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Access Modifiers

04 Mar 2013

Here are some tips about making decisions about access.

When you create variables and methods, it is necessary to declare their scope; to determine what else has access to them. This again ties into encapsulation and what should be exposed to the outside world. As I discussed in my post What? Good Test Coverage Does Not Always Mean 1 to 1?, leaving certain variables or methods hidden from the outside world is desirable. Let's explore this topic by taking a look at the java access modifiers that provide options for choosing the level of exposure we give to our code at a variable and method level.

Public - This is like an all access pass. This means that you can access the variable or method from any class, subclass, package...anywhere. This can often times leave your code exposed and vulnerable when you do not want it to be. When making something public, you can ask yourself if this is the point where the exposure needs to be? If you were to change the access modifier, would you still be able to reach the variable or method and use it in the scope of your original intent? Could you move the responsibility access off of this method or variable to help you achieve a more SOLID design?

1 public MyClass classInstance;  <-- Public field access modifier.
2 
3 public void myMethod() {  <-- Public method access modifier.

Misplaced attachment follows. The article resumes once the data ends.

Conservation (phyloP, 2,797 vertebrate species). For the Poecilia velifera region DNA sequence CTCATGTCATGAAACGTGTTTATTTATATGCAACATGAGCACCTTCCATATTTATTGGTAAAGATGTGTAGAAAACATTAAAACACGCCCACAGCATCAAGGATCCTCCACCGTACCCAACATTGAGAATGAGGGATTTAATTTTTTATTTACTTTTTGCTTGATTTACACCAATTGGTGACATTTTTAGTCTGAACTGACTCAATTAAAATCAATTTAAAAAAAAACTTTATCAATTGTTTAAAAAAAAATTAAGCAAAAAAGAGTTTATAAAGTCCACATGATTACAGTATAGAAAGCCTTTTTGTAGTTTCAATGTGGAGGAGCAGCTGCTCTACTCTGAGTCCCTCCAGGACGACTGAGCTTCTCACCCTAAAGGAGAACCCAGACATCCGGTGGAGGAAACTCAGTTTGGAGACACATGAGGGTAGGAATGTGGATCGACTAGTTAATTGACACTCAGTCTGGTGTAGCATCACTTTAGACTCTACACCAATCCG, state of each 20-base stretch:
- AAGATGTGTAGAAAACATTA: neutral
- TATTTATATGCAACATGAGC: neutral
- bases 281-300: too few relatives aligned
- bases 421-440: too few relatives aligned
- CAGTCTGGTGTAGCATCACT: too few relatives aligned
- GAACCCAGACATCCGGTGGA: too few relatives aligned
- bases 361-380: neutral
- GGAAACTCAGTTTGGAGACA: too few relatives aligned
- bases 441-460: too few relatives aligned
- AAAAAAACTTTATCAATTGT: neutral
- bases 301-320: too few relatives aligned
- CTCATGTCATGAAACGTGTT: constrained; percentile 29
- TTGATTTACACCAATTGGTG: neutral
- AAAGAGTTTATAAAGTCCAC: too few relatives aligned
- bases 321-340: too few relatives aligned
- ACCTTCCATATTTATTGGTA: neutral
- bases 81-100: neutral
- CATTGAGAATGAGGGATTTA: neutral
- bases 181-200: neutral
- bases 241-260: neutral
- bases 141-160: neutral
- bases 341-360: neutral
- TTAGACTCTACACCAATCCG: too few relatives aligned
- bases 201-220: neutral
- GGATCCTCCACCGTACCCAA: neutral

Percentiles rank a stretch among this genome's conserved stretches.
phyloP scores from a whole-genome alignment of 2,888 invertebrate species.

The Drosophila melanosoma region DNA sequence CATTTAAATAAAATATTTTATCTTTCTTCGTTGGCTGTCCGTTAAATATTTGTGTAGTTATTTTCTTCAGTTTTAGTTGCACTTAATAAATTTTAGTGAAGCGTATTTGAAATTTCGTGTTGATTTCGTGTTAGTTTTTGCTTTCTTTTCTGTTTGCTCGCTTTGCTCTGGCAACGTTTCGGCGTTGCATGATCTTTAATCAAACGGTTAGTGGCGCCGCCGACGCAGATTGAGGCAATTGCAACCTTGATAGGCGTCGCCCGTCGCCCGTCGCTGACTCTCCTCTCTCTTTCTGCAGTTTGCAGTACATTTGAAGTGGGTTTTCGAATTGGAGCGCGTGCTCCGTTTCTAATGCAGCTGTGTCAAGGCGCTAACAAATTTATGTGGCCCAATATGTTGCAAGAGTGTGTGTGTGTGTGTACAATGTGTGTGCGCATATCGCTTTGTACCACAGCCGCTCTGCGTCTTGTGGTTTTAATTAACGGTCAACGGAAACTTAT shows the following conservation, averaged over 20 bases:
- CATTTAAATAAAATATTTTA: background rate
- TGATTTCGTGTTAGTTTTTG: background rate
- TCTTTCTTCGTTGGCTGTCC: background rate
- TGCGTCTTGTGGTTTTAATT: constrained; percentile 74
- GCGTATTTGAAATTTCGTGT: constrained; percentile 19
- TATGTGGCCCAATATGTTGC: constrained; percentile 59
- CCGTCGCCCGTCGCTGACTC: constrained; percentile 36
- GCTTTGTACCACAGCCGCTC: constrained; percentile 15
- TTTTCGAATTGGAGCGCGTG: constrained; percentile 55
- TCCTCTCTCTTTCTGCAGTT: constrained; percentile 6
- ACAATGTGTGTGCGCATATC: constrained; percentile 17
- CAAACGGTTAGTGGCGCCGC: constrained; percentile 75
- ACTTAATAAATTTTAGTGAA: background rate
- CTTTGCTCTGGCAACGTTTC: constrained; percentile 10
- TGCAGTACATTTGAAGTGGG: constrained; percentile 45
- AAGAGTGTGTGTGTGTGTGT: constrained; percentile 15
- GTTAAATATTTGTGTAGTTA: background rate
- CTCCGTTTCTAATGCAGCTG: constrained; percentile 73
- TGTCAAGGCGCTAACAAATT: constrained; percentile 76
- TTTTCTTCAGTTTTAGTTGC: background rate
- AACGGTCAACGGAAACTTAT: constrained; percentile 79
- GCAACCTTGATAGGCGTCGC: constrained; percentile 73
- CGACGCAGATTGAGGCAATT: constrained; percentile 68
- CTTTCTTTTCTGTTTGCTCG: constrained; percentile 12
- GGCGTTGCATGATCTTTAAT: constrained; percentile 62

4     do some stuff 
5 }

Private - This means that the field or method will only be accessible through it's own class. This is a good level of access for utility code and details to keep hidden. I think the same questions from above can be asked in regards to this modifier. Encapsulation baby.

1 private MyClass classInstance;  <-- Private field access modifier.
2 
3 private void myMethod() {  <-- Private method access modifier.
4     do some stuff 
5 }

Protected - This is like a members only club. "Are you part of my package or a subclass of my class? Then we're cool, I can help you and you can talk to me. If not, forget about it."

1 protected MyClass classInstance;  <-- Protected field access modifier.
2 
3 protected void myMethod() {  <-- Protected method access modifier.
4     do some stuff 
5 }

Default - if you do not declare an access modifier, one will be provided for you. By default, no modifier will allow access within your package, but nowhere else. Sometimes this will be referred to as a package access modifier.

1 MyClass classInstance;  <-- Default field access modifier.
2 
3 void myMethod() {  <-- Default method access modifier.
4     do some stuff 
5 }

A class will always have access to it's own members. You control what happens beyond that and working this way helps prevent errors from misuse. As a guideline, you want to always use the most restrictive access modifier that you can. If you are not going to use private, ask yourself the reason why not and make sure that it is justified.

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